Marlboro College professor was scientist, mentor and friend | The Brattleboro Reformer

MARLBORO — From various branches of science to motorcycles, Bob Engel shared his musings in Marlboro College classrooms and in these pages.

“Our incessant quest for newer and better ‘stuff,’ doesn’t make us anywhere near as happy as do ‘experiences’ like travel,” he wrote in his Reformer column, “Countersteering,” about a year before his death. “Motorcycles are things, but they also provide experiences. As long as I can retrieve them, I will have glorious memories of my many mototrips: perfect, frequently empty roads, fun food, glowing landscapes, wildlife … the odd tornado. You know, the stuff of memories.”

Engel died Jan. 22 in his home in Marlboro “as he wished,” according to the college’s website. He served as a faculty member for 36 years, from 1975 until his retirement in 2011, then continued coming to campus to make guest appearances and host birding walks. He taught on topics such as general biology, tropical ecology, ornithology, marine ecology, comparative physiology, plant taxonomy and desert ecology. And he was known to speak without using notes.

Engel once said, “People who understand the history and aspirations of our own species and who can speak to and understand different cultures, will make the largest contributions as life scientists.”

College President Kevin Quigley called Engel “such a master teacher.”

“I learned more about birds from Bob in that 20 minutes than I had learned about birds in any other context or at any other time,” he said while recalling an introductory class to an ornithology course taught by Engel.

Jennifer Ramstetter, who teaches biology and environmental studies at Marlboro College, considers Engel her mentor. She attended the college as a student from 1977 to 1981 and went on many field trips with Engel.

Ramstetter taught alongside Engel from 1989 until he retired.

“It was very wonderful,” she told the Reformer. “He always stepped out of my way and had great faith that I would develop my own curriculum and my own teaching style.”

Ramstetter said she learned a lot from Engel “in how he inspired students, and just his vast knowledge of plants, animals and ecosystems.”

“We both really emphasized being out in the field with our students and learning about systems by being in them,” she said. “My office is next to the classroom we both taught in and whenever he was teaching class, I was always listening to his discussions and lectures.”

Ramstetter noted Engel’s involvement in the Southeastern Vermont Audubon Society, with which he would give talks at the Thompson House in Brattleboro, and his “great admiration” for his late wife Mallory Lake’s artwork. Ramsetter said she will always remember Engel’s “incredible love of the natural world, and the way he listened to his students and helped to guide them.”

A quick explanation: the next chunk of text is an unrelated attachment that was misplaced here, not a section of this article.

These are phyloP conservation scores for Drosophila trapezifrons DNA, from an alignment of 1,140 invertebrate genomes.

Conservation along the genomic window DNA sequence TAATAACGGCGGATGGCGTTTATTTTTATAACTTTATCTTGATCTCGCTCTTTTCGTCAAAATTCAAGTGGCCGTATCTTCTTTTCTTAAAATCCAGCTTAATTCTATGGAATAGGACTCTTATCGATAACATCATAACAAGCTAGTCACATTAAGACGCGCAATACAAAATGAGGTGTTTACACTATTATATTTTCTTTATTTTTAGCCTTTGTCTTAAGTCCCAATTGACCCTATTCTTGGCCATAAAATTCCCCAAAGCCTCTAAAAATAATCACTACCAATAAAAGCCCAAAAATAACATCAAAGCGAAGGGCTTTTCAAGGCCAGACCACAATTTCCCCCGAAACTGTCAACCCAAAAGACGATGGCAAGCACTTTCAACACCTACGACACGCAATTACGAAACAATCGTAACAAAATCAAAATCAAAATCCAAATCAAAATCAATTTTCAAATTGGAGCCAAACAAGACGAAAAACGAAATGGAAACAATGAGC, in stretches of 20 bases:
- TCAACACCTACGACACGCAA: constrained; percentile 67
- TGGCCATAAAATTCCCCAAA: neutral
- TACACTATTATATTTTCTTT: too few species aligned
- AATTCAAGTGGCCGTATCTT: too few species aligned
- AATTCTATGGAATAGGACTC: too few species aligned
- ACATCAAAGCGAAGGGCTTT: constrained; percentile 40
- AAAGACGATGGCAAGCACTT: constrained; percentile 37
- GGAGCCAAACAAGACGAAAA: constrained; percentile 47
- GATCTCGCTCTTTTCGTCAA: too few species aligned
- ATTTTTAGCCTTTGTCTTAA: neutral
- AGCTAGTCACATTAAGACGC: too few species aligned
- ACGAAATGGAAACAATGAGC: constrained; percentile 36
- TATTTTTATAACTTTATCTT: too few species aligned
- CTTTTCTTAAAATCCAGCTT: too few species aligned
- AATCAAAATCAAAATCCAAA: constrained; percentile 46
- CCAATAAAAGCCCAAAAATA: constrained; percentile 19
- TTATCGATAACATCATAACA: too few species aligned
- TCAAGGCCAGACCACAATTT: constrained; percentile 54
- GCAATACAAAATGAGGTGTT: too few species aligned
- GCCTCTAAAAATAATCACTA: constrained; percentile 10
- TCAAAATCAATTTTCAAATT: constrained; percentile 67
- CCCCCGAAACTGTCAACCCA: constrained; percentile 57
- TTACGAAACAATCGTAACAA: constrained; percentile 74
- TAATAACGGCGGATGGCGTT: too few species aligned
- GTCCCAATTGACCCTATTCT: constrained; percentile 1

“He was just a wonderful, articulate person,” said T. Wilson, who taught poetry and fiction at the college, and directed the school’s world studies program with Engel.

Wilson was dean when Engel first arrived. The two shared a bond that extended beyond their professional lives.

“He just loved the natural world and was very observant of it, and he helped anyone around him see things they wouldn’t see otherwise and think things they wouldn’t have thought otherwise,” Wilson said. “And we had a good time. He had a tremendous sense of humor. He was passionate, funny and irreverent.”

Wilson said Engel took all his students seriously and expected the same in return. But Wilson also recalled practical jokes happening on field trips: “You’d come back to your tent and it would be filled with pine cones.”

After the two professors retired, they would get together for dinners. And Engel led bird walks for the Hogback Conservation Association that Wilson would attend.

Kristin Grant said Engel served as a role model to her son Alex, who was 9 when they first met. Their friendship lasted 35 years.

Grant said Engel had survived a bone marrow transplant in 1983 and wanted “to connect in a human relationship due to a his new lease on life.”

“He was dedicated to spending time with Alex weekly for a couple years then bi-weekly and for sports,” Grant said. “He continued their connection over the years while they enjoyed many activities together and spent occasions with the family.”

Engel surprised Alex at his wedding in 2009, when he showed up in Arizona on his motorcycle. Grant said Alex is “grateful for this wonderful and enduring relationship, and attributes so much of his development” to Engel.

Engel was “always sensitive, caring, sharing, insightful, fun and a very cool guy,” Grant said. “He often liked to say he knew from the first day that he would be learning more from Alex than he could teach.”

The college established an award in Engel’s name in 2011 that goes to a student who demonstrates his “passion for the natural world and his keen powers of observation and inquiry as a natural historian.”

Reach staff writer Chris Mays at [email protected], at @CMaysBR on Twitter and 802-254-2311, ext. 273.

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